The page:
Now write the createScore() method, which:

  1. Initialises the score label with the font named “Optima-ExtraBlack” and sets its font size to 24.
  2. Sets the label’s position to the midX of the frame and to its midY minus 60 points.
  3. Sets the labe’s text to “SCORE = 0” to trigger the property observer.
  4. Sets the font’s color to black and add the label to the parent node.

Add this last method to the didMove(to:) method.

Pixel-perfect physics in SpriteKit, plus explosions and more.

Conform to the SKPhysicsContactDelegate protocol, thus described in the Documentation:


Methods your app can implement to respond when physics bodies come into contact.



An object that implements the SKPhysicsContactDelegate protocol can respond when two physics bodies with overlapping contactTestBitMask values are in contact with each other in a physics world. To receive contact messages, you set the contactDelegate property of a SKPhysicsWorld object. The delegate is called when a contact starts or ends.


The physics contact delegate methods are called during the physics simulation step. During that time, the physics world can’t be modified and the behavior of any changes to the physics bodies in the simulation is undefined. If you need to make such changes, set a flag inside didBegin(_:) or didEnd(_:) and make changes in response to that flag in the update(_:for:) method in a SKSceneDelegate.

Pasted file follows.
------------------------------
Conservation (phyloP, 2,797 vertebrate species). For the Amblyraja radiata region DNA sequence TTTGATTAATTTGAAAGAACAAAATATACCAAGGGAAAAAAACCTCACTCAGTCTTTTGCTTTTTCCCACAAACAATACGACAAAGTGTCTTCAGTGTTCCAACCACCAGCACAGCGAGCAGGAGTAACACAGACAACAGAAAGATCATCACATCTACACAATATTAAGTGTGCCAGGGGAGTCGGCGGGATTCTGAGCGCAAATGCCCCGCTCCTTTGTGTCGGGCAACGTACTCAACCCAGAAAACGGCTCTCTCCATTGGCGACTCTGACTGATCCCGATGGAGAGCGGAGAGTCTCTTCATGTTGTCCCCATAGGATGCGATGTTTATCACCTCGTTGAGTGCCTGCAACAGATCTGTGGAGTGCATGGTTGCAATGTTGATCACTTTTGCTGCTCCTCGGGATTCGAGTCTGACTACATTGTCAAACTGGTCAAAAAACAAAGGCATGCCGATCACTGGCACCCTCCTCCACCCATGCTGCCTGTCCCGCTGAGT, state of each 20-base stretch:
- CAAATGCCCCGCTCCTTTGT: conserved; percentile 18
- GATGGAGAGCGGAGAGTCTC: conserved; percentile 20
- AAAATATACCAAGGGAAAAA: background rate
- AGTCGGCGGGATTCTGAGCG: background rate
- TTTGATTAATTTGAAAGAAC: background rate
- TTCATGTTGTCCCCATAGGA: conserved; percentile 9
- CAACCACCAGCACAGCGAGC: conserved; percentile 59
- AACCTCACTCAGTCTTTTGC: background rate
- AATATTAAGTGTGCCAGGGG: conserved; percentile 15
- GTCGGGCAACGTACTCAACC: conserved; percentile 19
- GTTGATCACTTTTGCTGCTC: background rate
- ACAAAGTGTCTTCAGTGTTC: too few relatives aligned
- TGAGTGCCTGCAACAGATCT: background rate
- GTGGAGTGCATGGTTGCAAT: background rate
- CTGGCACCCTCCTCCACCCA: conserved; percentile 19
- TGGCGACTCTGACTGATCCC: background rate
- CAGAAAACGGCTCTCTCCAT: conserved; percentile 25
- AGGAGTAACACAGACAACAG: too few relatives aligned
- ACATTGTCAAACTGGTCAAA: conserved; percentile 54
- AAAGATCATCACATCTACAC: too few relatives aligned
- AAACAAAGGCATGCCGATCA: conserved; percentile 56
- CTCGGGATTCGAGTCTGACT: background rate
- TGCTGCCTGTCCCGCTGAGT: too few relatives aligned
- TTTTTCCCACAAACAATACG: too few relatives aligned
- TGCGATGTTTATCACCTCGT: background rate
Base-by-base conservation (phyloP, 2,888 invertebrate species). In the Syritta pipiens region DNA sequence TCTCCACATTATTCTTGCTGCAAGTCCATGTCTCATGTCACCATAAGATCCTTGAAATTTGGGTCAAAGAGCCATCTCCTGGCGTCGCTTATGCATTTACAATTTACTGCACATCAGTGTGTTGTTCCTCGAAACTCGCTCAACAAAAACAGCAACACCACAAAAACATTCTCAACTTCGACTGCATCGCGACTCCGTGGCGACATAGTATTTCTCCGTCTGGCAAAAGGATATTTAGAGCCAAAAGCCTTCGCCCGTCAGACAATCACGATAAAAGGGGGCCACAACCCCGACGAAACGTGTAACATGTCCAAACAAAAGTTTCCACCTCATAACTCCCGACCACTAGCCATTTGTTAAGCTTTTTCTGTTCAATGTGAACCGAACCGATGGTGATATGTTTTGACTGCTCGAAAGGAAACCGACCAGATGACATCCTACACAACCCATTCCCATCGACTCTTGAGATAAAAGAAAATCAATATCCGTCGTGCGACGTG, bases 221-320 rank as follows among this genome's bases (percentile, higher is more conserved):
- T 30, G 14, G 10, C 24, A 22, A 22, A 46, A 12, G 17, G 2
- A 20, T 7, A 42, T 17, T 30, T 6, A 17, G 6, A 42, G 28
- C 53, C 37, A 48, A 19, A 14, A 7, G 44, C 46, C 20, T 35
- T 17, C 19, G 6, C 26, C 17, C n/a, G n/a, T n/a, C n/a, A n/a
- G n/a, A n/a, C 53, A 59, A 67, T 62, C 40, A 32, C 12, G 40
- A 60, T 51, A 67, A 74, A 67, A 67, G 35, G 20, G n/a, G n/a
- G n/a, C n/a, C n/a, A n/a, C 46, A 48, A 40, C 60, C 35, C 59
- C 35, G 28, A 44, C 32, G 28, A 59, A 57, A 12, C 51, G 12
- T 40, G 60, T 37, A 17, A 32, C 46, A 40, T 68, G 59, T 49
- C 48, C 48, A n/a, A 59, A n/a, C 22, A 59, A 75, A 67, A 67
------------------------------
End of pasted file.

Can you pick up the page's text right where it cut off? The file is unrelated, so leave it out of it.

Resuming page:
You can use the contact delegate to play a sound or execute game logic, such as increasing a player’s score, when a contact event occurs. The following code shows how to display a shockwave effect when two nodes with the name ball come into contact. The code only creates the effect when the collision impulse is above a specified threshold:

Listing 1 Creating a shockwave effect when objects come into contact

In didMove(to:) set the physics world’s gravity to have a dy parameter of -5.0 instead of the usual -9.8, then set self as its contact delegate (that is, who needs to be notified of something happening).

Inside createPlayer(), after the call to addChild(), set the player’s physics body to a new SKPhysicsBody with the player texture as the texture and its size as size. Then set the contact test bit mask of the player’s physics body (which needs to be implicitly unwrapped) to be equal to its collision bit mask (which means that the delegate (us) should be notified whenever the player collides with anything). After this set the player’s physics body to be dynamic and its collision bit mask to 0…

Inside createGround(), this time before the call to addChild(), set the ground’s physics body to be a new SKPhysicsBody with the implicitly unwrapped ground’s texture as texture and its size as size. Finally, set the physics body to be non dynamic.

Inside the empty touchesBegan(_:with:) method set the velocity of the player’s physics body to be a CGVector with 0 for both dx and dy components and call the applyImpulse() on it by passing a CGVector with 0 as dx and 20 as dy. This means that every time we tap on the screen the plane will be given a push upwards.

Insert the previously deleted update(_:) method and, inside it, declare a new constant to hold 1/1000th of the player’s physics body’s velocity’s dx value and then create a rotate(toAngle:duration:) action with the value constant and 0.1 seconds as the two arguments. Finally make the player run this action.